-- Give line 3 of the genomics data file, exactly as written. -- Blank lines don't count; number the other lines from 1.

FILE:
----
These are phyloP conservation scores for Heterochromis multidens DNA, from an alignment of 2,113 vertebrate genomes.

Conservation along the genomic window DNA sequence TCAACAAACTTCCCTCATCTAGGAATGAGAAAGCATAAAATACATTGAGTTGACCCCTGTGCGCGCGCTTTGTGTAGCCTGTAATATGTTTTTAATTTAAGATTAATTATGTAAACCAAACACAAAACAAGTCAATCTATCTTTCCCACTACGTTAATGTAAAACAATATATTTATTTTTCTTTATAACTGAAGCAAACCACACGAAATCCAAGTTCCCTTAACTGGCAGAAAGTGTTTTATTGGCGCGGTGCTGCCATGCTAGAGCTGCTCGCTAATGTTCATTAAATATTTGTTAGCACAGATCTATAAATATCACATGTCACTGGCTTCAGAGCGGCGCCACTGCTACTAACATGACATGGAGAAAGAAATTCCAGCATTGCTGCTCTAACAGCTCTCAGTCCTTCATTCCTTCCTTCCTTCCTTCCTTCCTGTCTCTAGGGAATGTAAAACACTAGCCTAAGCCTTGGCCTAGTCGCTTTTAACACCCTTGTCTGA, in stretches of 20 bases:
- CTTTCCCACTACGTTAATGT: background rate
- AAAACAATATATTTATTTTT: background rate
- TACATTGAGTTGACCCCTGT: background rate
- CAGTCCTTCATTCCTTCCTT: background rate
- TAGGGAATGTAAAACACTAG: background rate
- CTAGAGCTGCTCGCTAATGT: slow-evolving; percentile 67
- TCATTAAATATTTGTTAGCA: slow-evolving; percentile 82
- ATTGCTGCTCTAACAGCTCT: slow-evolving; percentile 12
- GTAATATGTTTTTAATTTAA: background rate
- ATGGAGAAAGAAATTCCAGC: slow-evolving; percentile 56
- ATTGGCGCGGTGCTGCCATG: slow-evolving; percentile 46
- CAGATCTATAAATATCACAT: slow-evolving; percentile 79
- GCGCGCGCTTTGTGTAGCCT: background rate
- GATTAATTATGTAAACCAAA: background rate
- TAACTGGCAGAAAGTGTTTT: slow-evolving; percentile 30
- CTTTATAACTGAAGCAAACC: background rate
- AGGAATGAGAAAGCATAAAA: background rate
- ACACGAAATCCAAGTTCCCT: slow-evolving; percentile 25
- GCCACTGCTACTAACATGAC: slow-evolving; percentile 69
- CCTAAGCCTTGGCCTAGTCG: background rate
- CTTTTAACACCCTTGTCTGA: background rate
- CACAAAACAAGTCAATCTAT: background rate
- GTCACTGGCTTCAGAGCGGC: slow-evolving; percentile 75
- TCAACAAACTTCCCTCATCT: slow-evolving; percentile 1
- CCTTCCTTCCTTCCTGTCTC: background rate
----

- CTTTCCCACTACGTTAATGT: background rate